So to conclude, it is our humanity – our very nature – that leads us to the tendency to do good things. Everything else is sauce for the meat – though, to be clear, not all sauces are equal. Some will tend to bring us to do more good than bad, to even be restricted from doing bad because of those crazy things called reasons. Others, however, are not so positive. Enter religion. This influencing factor is subject to the interpretations of countless people who have come to countless conclusions. (Just imagine if science worked that way, where two scientists working independently with the same information rarely came to the same conclusion. It would be mayhem.) Moreover, religious belief has this awful tendency to be underpinned with faith. Faith, as described earlier, is nothing more than belief without evidence. And if a person is willing to believe something for no reason other than hope or wishful thinking or fear or whathaveyou, then what sort of basis is that for doing good? More importantly, what sort of basis is that for not doing bad? The fact is, it isn’t a good basis for either – but anyone can (and has) made it a basis for any number of acts, good or bad. That’s what faith inherently allows.

Science does not require faith

It requires assumptions:

Sometimes you will hear that “science requires faith,” for example faith that our sense data are reliable or that nature really obeys laws. That’s an abuse of language; science requires assumptions, just like anything else, but those assumptions are subject to testing and updating if necessary. If we built theories on the basis of our sense data, and those theories kept making predictions that turned out to be wrong, we would examine and possibly discard that assumption. If the universe exhibited a chaotic jumble of non-lawlike behavior, rather than falling into beautiful patterns, we would abandon that assumption as well. That’s the most compelling thing about science: it always stands ready to improve by casting out an old idea when the evidence demands it.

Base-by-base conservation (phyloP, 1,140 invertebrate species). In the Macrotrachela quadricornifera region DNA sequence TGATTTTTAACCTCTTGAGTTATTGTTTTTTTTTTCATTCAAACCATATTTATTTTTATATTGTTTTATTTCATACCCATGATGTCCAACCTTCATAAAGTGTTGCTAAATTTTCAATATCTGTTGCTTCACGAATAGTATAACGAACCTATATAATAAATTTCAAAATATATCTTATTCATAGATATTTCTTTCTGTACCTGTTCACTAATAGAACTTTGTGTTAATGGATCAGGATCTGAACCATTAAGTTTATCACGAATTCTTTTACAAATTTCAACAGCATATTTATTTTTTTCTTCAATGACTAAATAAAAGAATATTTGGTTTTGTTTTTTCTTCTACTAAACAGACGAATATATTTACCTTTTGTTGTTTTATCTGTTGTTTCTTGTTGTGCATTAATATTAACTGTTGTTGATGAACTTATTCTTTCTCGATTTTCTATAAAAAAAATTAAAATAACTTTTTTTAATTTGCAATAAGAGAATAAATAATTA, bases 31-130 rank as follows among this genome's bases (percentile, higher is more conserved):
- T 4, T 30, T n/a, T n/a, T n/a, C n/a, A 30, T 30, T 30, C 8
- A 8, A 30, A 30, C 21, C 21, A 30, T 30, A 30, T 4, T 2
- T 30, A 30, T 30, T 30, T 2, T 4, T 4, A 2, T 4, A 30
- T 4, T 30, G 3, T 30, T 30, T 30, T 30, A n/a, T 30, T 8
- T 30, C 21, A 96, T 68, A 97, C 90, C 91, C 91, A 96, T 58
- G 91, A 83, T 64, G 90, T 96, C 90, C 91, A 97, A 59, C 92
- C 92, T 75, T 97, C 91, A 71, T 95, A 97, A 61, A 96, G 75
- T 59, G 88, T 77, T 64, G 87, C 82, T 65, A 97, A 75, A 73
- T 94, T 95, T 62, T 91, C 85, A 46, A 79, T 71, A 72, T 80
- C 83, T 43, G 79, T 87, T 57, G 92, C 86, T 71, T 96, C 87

~Sean Carroll, via The A-Unicornist.

Thought of the day

One of the great accomplishments of the New Atheists has been to tear down the idea that faith is a good thing. Pay attention to anyone involved in religious debates that has become familiar with what atheists have been saying. They do all they can to distance themselves from faith – something the Bible pushes as a good thing. (It’s almost like people cherry-pick what they want to take from their holy books, huh?) This is largely due to the New Atheist emphasis on the need for evidence.

Of course, go to any church with an average congregation that is unfamiliar with these sort of debates and it will not be difficult to find people who still highly value faith. That’s sort of religion’s thing.